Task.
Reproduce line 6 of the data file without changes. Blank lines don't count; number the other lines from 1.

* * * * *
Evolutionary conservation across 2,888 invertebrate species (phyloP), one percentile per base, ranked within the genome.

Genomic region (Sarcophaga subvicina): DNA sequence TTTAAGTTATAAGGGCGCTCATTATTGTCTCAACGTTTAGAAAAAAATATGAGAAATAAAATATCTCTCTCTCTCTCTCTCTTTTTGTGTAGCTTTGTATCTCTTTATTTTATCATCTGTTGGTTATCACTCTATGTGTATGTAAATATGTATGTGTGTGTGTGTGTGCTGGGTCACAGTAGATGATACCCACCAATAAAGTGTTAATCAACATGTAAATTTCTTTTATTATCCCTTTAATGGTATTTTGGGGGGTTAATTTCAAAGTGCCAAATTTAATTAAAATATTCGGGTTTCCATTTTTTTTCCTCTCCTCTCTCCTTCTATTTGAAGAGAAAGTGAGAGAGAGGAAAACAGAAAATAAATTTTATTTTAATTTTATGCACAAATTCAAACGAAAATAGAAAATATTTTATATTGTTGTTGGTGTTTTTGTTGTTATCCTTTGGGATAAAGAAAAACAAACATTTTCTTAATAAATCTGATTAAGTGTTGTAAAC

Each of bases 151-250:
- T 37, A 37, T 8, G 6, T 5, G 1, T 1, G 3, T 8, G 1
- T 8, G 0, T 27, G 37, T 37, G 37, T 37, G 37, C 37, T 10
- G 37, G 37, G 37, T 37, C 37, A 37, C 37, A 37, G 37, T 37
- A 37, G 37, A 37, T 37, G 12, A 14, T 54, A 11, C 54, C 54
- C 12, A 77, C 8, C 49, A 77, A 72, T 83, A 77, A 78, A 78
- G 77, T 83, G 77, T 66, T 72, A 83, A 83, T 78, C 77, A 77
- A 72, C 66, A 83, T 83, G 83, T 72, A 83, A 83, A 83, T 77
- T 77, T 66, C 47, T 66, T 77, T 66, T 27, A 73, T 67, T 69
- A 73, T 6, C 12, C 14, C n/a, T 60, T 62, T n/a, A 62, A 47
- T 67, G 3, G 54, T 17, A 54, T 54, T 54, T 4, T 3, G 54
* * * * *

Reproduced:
- G 37, G 37, G 37, T 37, C 37, A 37, C 37, A 37, G 37, T 37